A brief history
Lacewing started out as OINC (OINC Internet/Network Controller), a replacement for MOO.
As OINC was being developed however, Jamie experienced a hard drive crash and lost the source to OINC, forcing him to revert to an older version. At this point he renamed it Lacewing and created the liblacewing library that the client extension would use. There are now three parts to the Lacewing extension set; the Relay Client, the Relay Server, and the Webserver.
Later, Lacewing Blue Client (also known as Bluewing Client) was a rewrite of Lacewing Relay Client, designed to fix several problems the Bluewing developer Phi was getting with the regular Relay Client.
Phi contacted Jamie for the source or for a fix over several avenues, but received no reply over several months, and he instead decided to create an object of duplicate functionality that could be exchanged for the buggy Lacewing Relay Client in any MFAs that used it.
As they use the same Lacewing Relay message format, Lacewing Blue was compatible with Relay servers. So a Relay client could use Blue servers, and a Blue client use Relay servers, and vice versa.
Later, Phi was also funded to work on Lacewing Blue Server, although payment was called off when the sponsor went into financial difficulty, the coding was done and Phi opted to release it publicly, and later to run free public servers compatible with both Blue and Relay.
The servers were started in October 2014, and are still running free (and no ads) in 2021.
The only money Phi receives from Bluewing is from his Patreon, and a couple people over the years wanting additional features added.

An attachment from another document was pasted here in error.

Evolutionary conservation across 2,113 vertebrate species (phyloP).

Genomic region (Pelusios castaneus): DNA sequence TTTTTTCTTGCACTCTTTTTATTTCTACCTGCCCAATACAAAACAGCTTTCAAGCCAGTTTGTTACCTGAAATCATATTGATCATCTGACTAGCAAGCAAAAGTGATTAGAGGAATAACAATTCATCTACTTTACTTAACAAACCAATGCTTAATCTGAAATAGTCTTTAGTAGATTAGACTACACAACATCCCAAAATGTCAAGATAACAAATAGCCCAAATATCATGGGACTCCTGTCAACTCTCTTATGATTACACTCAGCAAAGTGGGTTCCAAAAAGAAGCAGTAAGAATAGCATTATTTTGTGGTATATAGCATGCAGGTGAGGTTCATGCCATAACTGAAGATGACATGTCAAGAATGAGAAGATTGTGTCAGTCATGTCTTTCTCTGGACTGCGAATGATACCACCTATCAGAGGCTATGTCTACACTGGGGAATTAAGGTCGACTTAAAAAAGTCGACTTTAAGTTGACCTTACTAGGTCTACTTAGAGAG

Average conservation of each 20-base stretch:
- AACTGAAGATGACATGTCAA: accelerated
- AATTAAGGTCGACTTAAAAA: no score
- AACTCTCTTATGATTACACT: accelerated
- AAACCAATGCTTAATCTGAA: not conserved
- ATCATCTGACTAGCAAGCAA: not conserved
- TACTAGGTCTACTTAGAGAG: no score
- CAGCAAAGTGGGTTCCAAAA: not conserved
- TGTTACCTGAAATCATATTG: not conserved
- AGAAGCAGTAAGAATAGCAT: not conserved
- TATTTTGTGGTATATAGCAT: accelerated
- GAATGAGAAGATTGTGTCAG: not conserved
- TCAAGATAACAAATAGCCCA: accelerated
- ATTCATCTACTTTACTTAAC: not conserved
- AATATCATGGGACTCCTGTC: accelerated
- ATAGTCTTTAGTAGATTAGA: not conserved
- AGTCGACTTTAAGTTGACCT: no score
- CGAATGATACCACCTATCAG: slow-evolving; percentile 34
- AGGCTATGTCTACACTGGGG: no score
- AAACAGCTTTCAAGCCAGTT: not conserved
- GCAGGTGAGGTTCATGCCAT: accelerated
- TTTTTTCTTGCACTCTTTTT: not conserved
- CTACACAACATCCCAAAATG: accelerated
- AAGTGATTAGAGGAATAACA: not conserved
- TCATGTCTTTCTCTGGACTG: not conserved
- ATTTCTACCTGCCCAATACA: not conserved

Blue Server was translated into French by Clickteam users Kakise and Jiyone, and translated into Portuguese by PharaohAnubis.
The Lacewing Relay Protocol
The Relay Client and Relay Server use the Lacewing Relay protocol (spec) to communicate – it is an IRC-like communication protocol that allows for clients to connect to a server, have names, join channels, send messages to the channel to have them relayed to other peers in the channel, send messages to the server, and send messages to other peers in the channel.
It also has support for each channel to have a channel master, which may optionally close the channel when they leave. Clients connected to a server may have the same name as other clients, so long as they are not in the same channel.
The main difference between IRC and the LRP is that in IRC peer messages are sent directly, and in LRP peer messages are sent via a shared channel.
Another difference is that there are three types of messages to be sent in the LRP; Text, Number, and Binary messages. Messages are associated with a specific subchannel – channels have names, but subchannels are just numbers 0 through 255.
The connection requires both TCP and UDP initially, although it may work fine with just TCP.
The distinction between these two is covered under the Sending versus Blasting topic.
- Client sends a raw TCP connect request